Master of Disguises

The Collector of Worlds, Lliya Troyanov, 2009

A wonderful novel written by a Bulgarian in the German language about an Englishman, the legendary Sir Richard Francis Burton. Unlike the more famous T.E. Lawrence sixty years later, not much fiction has been written about Burton. This novel deals with three distinct phases or adventures of Burton’s event filled life; his early time in India as employee of the East India company from 1842-1849; his Hajj (holy pilgrimage to Medina and Mecca) in 1851-1853; and his expedition to East Africa in 1858 to discover the source of the River Nile. The structure of the novel alternates short chapters (usually a page or two) with descriptions of events as they happen to Burton followed by after the fact discussions with Burton’s servants or Ottoman (Turkish) officials in Muslim year 1273 (1856) corresponding or discussion the Hajj, accounts of which, Burton has published in English.


In India we are introduced to a young Burton who is already proving to be gifted in acquiring languages. His first assignment is in Baroda (near Bombay) where he hires a servant to set up his household and find a teacher of Gujarat. Burton’s job is to drill some Sepoys (Indian native soldiers) a few hours a day which leaves him with a lot of time on his hands.

The servant, Naukaram, stays with Burton throughout his time in India and returns home to England with him. Burton finally dismisses Naukaram with a simple letter acknowledging his employment term but giving no details of his duties or experiences. Naukaram, who is illiterate, seeks out a lahiya (letter writer) to create a resume he can use to seek employment with another Englishman. The lahiya is immediately captivated by Naukaram’s story and continues to ask questions, take notes, and draw the servant out. The simple letter takes days, then weeks to prepare (is the lahiya writing a book?) and costs Naukaram all the money he can borrow to continue the work.

We learn that Naukaram finds Burton a Brahmin teacher, Upanishe, who imparts far more than the Gujarat language and Sanskrit. Burton is soon immersed in Hindu culture, myths, and literature, including the Kama Sutra. Burton is so talented, Upanishe suggests he dress in native clothes and pose as a cousin from Kashmir for Upanishe’s visitors and friends. Burton is a big success and his career as a master of disguises is launched.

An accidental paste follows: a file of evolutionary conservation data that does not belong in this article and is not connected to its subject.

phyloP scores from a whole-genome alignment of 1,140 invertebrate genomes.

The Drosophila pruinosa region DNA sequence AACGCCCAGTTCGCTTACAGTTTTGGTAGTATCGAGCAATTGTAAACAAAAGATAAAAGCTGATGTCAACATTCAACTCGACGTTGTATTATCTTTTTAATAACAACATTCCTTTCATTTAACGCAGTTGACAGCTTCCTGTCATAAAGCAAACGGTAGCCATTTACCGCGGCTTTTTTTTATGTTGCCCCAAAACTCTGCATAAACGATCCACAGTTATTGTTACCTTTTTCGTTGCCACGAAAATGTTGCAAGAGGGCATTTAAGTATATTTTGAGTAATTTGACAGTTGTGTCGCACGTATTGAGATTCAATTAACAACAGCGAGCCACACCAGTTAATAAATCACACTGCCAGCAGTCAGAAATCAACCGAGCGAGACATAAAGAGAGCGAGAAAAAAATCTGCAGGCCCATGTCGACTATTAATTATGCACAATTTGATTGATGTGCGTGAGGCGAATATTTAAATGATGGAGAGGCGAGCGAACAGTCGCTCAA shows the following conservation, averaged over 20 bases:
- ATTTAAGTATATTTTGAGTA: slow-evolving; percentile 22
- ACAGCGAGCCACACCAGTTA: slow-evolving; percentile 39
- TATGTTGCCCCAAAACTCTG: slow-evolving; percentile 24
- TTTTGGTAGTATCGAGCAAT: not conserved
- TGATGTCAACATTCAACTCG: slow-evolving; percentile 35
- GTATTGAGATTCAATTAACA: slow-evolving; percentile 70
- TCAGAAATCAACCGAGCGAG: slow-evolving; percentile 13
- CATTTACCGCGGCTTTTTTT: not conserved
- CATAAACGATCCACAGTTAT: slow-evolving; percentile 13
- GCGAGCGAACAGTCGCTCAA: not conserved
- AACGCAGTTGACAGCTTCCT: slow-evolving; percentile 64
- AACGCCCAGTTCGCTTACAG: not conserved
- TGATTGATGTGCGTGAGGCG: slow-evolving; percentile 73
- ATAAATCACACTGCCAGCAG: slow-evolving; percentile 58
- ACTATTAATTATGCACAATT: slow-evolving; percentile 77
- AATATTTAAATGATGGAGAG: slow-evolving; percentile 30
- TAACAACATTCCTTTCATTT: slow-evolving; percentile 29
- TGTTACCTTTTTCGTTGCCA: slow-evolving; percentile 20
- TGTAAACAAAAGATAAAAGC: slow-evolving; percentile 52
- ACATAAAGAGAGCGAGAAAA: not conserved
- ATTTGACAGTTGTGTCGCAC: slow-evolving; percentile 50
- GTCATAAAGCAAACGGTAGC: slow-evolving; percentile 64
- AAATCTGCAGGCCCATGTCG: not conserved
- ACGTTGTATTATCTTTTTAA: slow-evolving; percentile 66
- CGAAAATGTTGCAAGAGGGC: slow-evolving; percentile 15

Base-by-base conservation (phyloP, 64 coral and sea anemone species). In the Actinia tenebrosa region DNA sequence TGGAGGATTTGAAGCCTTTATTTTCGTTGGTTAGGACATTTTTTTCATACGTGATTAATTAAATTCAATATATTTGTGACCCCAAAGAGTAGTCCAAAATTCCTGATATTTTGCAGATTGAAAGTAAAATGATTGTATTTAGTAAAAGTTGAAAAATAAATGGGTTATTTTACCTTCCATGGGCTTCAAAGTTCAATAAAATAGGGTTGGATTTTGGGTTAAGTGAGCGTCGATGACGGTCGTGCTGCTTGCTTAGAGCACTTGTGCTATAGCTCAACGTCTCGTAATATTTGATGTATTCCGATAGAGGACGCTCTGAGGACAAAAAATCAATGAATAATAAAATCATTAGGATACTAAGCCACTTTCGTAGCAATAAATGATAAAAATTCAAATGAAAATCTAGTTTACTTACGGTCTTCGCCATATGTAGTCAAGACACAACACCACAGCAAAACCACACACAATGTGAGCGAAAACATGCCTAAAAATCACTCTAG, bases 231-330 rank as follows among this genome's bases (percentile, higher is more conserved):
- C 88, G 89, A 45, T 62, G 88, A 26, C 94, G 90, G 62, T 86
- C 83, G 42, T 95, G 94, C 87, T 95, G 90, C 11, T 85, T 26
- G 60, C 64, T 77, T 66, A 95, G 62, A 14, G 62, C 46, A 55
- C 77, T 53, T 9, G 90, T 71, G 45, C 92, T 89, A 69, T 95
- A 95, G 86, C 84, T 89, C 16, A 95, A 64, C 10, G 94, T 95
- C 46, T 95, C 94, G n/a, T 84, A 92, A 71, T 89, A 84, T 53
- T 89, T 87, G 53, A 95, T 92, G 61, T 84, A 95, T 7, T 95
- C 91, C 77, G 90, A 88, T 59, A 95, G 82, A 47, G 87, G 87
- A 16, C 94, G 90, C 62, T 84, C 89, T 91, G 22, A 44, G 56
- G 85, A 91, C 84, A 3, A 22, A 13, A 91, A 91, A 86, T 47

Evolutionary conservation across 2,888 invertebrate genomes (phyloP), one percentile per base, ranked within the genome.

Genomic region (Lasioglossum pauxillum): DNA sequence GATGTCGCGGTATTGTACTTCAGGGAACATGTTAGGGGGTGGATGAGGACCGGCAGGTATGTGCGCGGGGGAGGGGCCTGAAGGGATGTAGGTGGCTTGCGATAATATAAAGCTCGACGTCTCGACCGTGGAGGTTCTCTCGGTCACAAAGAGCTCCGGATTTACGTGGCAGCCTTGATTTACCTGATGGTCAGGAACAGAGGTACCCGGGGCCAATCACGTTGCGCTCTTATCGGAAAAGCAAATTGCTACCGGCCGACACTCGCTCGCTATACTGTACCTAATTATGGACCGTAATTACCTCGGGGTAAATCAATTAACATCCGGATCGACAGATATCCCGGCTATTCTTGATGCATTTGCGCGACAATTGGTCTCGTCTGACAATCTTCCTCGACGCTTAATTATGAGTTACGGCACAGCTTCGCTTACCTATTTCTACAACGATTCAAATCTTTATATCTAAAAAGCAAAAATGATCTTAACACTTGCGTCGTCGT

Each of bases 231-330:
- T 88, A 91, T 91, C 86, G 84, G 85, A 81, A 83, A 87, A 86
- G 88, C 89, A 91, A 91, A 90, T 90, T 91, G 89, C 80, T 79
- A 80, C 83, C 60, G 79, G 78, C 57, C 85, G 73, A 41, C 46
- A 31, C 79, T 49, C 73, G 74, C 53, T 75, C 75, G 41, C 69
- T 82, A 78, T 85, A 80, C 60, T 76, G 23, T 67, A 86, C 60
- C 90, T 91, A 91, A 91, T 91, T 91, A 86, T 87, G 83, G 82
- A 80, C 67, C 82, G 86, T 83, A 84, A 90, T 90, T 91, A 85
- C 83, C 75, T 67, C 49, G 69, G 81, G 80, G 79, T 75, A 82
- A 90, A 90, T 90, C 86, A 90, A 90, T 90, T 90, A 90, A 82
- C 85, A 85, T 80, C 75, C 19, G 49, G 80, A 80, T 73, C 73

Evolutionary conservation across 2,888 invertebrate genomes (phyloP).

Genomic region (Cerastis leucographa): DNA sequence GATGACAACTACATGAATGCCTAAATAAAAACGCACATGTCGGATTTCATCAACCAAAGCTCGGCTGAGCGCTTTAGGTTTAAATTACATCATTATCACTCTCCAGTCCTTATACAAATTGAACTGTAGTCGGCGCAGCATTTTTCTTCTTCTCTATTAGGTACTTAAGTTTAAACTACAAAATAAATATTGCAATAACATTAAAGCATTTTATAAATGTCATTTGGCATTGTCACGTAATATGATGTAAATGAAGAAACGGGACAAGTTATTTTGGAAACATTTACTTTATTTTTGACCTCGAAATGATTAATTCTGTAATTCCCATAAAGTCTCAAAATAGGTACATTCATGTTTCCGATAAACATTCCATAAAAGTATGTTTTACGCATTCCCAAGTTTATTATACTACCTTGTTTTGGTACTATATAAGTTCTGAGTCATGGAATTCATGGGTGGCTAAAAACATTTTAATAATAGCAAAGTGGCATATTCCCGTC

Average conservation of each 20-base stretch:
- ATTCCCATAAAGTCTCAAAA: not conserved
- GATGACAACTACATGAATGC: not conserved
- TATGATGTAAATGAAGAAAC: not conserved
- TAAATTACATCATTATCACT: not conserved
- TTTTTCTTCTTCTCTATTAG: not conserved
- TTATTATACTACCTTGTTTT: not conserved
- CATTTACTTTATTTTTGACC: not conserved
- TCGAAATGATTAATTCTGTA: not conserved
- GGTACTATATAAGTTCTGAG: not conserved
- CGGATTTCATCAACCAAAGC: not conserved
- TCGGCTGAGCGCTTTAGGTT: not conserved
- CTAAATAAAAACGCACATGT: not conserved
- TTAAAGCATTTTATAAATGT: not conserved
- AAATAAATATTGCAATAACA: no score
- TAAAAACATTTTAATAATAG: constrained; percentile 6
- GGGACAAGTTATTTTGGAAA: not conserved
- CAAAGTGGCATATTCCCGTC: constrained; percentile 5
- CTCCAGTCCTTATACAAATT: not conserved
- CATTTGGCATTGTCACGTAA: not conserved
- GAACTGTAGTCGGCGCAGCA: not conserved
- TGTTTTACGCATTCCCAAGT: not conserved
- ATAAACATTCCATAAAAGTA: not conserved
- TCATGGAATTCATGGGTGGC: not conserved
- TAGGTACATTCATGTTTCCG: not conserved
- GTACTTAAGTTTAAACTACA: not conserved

Naukaram also finds Burton a courtesan, Kundalini, to become his mistress (Naukaram is also in love with her). She was sold as a young girl to a religious house to be trained and serve as a devadasi (where she sexually serves the priests). She runs away and is living in a Bordello in Baroda where Naukaram finds her. Kundalini instructs Burton in the art of love, forcing Burton to listen to her stories at key moments.

Burton’s English Translation of the Kama Sutra

Burton is transferred to Sind (Sindh) to join a survey team (he is terrible at surveying) where he turns to the serious study of Urdu and Farsi. In Sind, he effects the disguise of a Persian Dervish and manages to befriend a Pashtun who is dedicated to undermining British authority in the region. Burton becomes a spy reporting to the local British general. The British raid the rebel’s house (the rebel is not home) and arrest Burton. Rather than give away his disguise, he keeps up his act in prison. Naukaram attempts to convince the jailers that Burton is English but they have discovered Burton is circumcised (that he had the operation performed illustrates how far he is committed to his disguises.) so could not possibly be English. Naukaram finally is able to get a message to the British general who gets Burton released, but not before Burton is tortured in an attempt to learn the whereabouts of the rebel. Burton is a broken man and is given a two year leave of absence to return to England. Burton insists on wearing a garish hodgepodge of Indian and Persian clothing in Europe. Naukaram gets to see England, France, and Italy before he is dismissed.